Clara Fraser: Bread, Roses, and Heresy

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Dateline: Lincoln, Nebraska. A small airport, its contours softened by snowfall and moonlight. The car skids on the exit road. My older son, Marc Krasnowsky, drives blithely through the icy slush; his friend Moira Ferguson hands me a leaflet.

“We expect about 30 people,” she says excitedly, “but with this snow, it’s hard to tell.”

The leaflet is straightforward. “Socialist Feminism: The New Wave,” it announces. “A discussion by … Clara Fraser, a founder of Radical Women.” And in quotes: “We are feminists in the socialist movement and radicals in the women’s movement.” The sponsors are listed – the University of Nebraska Women Studies Program and the Women’s Resource Center.

We arrive on campus, and poor Marc has to shlep my suitcase of heavy literature up the stairs. The beautiful meeting hall slowly fills with about sixty young women and men. Marc is an energetic literature salesman. “The more I sell, the less I’ll have to carry out,” he explains.

Moira introduces me. An associate professor of English literature and head of the Women Studies department, she offers a warm welcome and succinct account of my labor and radical activities. I speak, and then the audience takes over. The questions are fantastic!

Here on the prairie, in the middle-American conservative farm belt, lies a rich pocket of feminism and commitment to the left. These students, faculty, staff and young workers are intellectually alive and hungry for a reasonable theory that will fuse the scattered skeins of their interests.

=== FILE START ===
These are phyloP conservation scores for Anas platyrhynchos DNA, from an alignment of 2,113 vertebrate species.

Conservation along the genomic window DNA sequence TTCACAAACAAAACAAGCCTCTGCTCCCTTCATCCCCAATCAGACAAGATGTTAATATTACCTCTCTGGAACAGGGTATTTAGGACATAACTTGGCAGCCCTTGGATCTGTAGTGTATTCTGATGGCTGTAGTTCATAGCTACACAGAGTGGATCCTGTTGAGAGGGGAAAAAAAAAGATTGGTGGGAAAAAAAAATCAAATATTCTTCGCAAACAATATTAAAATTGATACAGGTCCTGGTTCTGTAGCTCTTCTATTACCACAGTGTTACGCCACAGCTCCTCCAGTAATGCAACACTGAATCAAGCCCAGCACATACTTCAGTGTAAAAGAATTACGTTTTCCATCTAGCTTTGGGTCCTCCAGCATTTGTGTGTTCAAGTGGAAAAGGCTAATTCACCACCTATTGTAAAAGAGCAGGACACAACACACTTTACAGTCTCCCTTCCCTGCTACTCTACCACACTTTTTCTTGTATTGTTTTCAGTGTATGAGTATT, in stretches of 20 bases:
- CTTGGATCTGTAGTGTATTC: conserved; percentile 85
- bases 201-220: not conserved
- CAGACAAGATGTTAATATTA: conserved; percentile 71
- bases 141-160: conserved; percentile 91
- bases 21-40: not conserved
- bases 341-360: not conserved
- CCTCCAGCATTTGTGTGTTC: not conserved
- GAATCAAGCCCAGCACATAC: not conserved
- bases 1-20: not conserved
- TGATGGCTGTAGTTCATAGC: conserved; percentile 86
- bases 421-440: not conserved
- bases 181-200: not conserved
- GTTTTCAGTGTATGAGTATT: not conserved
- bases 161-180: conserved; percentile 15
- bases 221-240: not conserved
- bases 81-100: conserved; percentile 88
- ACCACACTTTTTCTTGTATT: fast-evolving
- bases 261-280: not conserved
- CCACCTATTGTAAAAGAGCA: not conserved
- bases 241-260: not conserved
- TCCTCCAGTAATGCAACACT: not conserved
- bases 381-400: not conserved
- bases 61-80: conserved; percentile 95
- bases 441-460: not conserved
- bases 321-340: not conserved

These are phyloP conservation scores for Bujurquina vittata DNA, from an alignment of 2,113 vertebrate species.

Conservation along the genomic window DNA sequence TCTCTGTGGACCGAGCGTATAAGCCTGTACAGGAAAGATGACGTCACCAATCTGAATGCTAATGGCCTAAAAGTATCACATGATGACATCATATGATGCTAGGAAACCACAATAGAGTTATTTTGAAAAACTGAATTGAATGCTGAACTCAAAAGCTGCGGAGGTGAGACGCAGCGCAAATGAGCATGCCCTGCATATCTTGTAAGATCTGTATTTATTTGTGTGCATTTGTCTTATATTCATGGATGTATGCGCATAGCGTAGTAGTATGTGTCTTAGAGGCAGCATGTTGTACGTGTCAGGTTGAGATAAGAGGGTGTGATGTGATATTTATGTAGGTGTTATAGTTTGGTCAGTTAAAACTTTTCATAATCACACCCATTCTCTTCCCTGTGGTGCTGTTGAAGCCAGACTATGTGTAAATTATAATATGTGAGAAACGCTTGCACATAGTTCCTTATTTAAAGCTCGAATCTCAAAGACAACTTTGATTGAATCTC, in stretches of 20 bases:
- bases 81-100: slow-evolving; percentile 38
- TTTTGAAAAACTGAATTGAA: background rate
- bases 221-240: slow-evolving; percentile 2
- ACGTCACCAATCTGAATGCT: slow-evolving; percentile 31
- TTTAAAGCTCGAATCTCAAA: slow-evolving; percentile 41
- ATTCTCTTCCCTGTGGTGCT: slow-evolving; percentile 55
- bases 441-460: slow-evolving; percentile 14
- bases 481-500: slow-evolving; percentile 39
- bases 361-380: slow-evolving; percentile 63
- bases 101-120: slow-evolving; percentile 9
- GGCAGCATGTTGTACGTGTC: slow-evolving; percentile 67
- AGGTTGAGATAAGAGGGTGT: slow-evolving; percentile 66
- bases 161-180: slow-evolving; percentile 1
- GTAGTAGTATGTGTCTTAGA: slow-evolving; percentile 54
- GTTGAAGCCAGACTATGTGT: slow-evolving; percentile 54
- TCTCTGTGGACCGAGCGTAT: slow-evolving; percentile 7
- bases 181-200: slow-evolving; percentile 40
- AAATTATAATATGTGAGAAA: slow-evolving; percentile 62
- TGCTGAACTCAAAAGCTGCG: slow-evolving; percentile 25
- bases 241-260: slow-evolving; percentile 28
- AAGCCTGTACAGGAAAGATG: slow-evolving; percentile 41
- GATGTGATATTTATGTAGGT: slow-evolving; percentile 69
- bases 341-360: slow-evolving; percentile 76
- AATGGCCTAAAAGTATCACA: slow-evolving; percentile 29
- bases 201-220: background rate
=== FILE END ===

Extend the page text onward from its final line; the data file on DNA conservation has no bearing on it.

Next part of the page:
They want to be attached to all the anti-imperialist, pro-people mobilizations for freedom, but each contingent in the fray seems to exclude the others. The audience seeks a de-fragmenting, a synthesized programmatic focus for their energy that can validate a many-sided activism. They speak with intensity, discussing Trotsky, Stalin, Mao, Fidel, the New Left, capitalism, Carter, the neo-Nazis.

Afterward, many of us pursue the discussion at Lincoln’s most chic tavern. We meet a few nights later for more talk, and we luxuriate in the ever-novel thrill of encountering kindred spirits. We part with the understanding that they will study the Radical Women Manifesto and orient toward the constitution of an RW chapter.

I loved them in Lincoln. And to Moira and Marc and my new friends there, I say thank you from the bottom of my organizer’s heart. You were an inspiration.

Dateline: New York City. Would you believe another unexpectedly early blizzard and another exciting meeting of radicals seeking a cohesive ideology? More dynamic women suffused with urgency to get on with the building of a socialist feminist counterpole to the far right?

Believe it. This was a fine meeting called by a Manhattan group which includes CRSP members, a meeting which once again clearly demonstrated that the new wave of socialist feminism is a living, pulsing phenomenon. Its New York adherents are highly competent technical and professional workers well-seasoned by the political wars of the last decade, and avid for theory and practice that respect history, are firmly grounded in class struggle, and can inspire women to political leadership.

Enclaves of such talented women abound here. And many women are already studying the Radical Women program and history in the course of their search for a political home that will be a viable base of operations.

The day of feminism as pure-and-simple legal reform is over. It hasn’t worked, nor could it, in the very heart of Profitsland. In Nebraska, in New York, around this country, women are addressing economic issues and union problems side by side with the historic questions of family and human relations, and evaluating these subjects within the context of achieving fundamental societal change for the benefit of the exploited of every shape and hue.

Respectability and liberalism are out; heresy is in. A new army of women is a-borning. Give us bread, they cry, and give us roses-and give us revolution!

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